Debt: It’s Not All Bad

in First Person: Our Blog, Personal Finance

You’ve probably seen TV commercials about getting out of debt fast or articles about people who spent years getting out of debt. But having debt isn’t always bad.

If you’re like most people, you can’t afford to pay cash for a major purchase like a house, college tuition or car. So some debt is nearly unavoidable, but which kinds of debt can be OK?

Good debt

Debt that is considered “good” is debt that is used for financing something that will increase in value over time or even generate long-term income.  Another advantage, loans for good debt typically have lower interest rates.

One example of good debt is student loans. Post-secondary education has continually been shown to increase potential income, not to mention the added advantage of finding lucrative employment.

A mortgage is also viewed as good debt, as housing values often increase 2-3x over the course of a 30-year loan. Plus, the interest on a home loan is also tax-deductible. The obvious exception to this rule is if you are in an area where the real estate values are plummeting, or you owe more on your home than it’s actually worth.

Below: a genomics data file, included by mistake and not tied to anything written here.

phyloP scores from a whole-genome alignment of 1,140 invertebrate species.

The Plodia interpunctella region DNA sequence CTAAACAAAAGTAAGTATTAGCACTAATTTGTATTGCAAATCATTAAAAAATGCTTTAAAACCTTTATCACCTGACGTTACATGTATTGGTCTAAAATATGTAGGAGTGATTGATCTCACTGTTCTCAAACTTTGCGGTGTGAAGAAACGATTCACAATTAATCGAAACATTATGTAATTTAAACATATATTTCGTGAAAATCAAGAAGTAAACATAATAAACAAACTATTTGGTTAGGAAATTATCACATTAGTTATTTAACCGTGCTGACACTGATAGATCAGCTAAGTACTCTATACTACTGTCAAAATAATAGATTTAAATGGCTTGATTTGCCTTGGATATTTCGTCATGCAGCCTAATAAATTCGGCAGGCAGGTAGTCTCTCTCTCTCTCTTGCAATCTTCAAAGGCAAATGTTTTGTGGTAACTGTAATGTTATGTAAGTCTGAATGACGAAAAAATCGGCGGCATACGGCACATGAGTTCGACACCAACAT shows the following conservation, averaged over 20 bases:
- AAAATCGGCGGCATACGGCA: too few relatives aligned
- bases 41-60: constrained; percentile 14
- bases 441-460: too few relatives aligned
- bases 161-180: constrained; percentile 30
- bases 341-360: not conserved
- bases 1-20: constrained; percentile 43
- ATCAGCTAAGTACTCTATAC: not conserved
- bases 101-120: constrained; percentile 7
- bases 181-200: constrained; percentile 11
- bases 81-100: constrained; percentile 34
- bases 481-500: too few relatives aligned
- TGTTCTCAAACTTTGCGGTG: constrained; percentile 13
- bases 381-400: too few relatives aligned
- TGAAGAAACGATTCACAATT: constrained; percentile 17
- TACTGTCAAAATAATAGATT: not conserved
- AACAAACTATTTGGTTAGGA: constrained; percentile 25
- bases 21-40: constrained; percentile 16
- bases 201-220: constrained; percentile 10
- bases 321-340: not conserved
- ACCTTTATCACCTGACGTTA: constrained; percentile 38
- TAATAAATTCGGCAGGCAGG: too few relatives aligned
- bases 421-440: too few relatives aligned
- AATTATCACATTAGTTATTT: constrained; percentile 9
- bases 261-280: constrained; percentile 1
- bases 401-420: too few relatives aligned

Business loans are also seen positively, in terms of debt. Investing in your company allows you to grow your business and increase potential future earnings.

But too much good debt can end up being not-so-good. The overuse of good debt can have a negative impact. It’s always important to carefully review your finances and consider your future plans before taking on any large debts – good or bad. And speaking of bad debt…

Bad debt

Debt characterized as “bad” would be an item that depreciates rather than increases in value. And you guessed it — these loans often have a higher interest rate.

Credit cards can become one of the worst forms of bad debt, if they’re used incorrectly. Carrying a monthly balance results in high interest rates and late payment fees if they’re not paid on time. Besides paying off your balances in full every month, consider opening a credit card that offers advantages or pays you cash back, like the First Internet Bank Visa Cashback Card.

Although the loan interest rate isn’t quite as high, a brand new car is considered bad debt because it depreciates the moment you drive your new ride out of the car lot. You will also pay a lot more for the car than it is worth when the loan is paid off.

Debt is not the end of the world as long as you’re smart about it, stick to your payment schedule and avoid taking on more than you can comfortably handle. You can always reduce your debt by making extra payments with a tax refund, work bonus or when your budget allows. Debt is a necessary evil for most, but with smart decisions and responsible money management, it’ll be more good than bad.